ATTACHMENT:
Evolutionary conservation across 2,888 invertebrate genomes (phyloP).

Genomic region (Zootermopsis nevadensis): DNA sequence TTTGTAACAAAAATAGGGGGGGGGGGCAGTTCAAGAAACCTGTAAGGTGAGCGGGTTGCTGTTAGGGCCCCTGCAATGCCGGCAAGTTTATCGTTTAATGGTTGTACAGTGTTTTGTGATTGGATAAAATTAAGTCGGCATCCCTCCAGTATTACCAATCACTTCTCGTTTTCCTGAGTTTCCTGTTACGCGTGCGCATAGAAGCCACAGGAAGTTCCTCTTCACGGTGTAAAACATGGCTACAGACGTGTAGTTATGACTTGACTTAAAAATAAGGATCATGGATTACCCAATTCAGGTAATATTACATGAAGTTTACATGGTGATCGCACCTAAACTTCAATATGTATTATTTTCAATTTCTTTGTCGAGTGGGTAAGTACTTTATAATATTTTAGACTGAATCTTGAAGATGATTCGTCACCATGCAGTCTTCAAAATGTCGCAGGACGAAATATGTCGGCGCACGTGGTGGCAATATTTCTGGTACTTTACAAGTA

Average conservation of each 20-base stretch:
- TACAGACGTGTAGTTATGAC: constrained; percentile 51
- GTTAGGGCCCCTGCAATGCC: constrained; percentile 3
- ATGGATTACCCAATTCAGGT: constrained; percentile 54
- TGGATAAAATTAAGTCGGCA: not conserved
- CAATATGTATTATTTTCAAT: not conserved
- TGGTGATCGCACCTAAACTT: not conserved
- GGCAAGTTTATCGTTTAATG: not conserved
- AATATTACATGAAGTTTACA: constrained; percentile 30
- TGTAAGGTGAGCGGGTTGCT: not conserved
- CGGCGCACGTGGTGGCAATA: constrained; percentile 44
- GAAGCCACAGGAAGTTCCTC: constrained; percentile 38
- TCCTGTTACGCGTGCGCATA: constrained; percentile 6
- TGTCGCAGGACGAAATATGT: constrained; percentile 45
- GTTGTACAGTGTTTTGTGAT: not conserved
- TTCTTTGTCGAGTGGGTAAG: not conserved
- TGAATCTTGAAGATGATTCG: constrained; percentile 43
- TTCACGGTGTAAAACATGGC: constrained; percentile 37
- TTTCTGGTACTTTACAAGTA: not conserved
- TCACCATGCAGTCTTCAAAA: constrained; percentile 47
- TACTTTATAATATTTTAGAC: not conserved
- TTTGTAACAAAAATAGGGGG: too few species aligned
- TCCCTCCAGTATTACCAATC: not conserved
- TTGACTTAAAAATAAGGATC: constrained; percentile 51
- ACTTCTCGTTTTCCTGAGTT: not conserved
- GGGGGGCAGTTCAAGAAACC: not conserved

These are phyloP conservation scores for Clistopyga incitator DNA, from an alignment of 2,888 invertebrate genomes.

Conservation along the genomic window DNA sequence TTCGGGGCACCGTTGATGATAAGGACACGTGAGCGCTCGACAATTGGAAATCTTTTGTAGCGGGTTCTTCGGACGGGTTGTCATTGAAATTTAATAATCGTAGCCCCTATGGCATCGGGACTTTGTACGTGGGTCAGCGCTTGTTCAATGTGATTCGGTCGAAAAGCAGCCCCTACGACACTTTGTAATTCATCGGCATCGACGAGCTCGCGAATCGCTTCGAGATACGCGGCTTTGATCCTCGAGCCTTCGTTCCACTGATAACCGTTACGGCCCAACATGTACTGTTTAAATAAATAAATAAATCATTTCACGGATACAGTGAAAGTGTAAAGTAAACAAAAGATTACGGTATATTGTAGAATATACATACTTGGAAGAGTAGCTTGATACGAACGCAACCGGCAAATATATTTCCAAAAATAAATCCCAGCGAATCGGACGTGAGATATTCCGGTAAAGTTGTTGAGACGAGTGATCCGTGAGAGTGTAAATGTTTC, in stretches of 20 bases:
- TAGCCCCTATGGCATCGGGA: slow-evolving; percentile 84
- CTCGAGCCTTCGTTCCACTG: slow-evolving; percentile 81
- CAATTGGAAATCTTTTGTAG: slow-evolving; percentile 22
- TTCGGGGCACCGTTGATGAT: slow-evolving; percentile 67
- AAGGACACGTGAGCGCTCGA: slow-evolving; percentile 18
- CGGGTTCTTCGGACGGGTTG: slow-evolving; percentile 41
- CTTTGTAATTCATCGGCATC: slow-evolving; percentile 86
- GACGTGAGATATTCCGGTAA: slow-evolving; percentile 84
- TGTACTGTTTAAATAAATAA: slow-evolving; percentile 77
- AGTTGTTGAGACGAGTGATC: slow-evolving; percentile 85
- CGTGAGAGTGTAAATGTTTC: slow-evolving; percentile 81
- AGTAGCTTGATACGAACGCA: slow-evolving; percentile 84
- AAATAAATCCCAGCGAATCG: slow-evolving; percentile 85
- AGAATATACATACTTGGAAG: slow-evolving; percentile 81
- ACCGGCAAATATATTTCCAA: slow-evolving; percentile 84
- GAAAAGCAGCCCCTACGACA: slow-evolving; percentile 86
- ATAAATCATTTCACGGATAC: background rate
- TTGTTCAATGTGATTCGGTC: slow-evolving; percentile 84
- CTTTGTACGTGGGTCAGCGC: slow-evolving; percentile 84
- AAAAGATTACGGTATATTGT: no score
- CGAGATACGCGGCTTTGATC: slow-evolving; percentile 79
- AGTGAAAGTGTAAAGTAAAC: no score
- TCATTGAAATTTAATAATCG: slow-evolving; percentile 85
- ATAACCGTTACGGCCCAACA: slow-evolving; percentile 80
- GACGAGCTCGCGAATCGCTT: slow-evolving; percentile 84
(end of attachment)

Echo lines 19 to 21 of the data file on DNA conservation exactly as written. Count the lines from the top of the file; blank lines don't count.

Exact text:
- TGAATCTTGAAGATGATTCG: constrained; percentile 43
- TTCACGGTGTAAAACATGGC: constrained; percentile 37
- TTTCTGGTACTTTACAAGTA: not conserved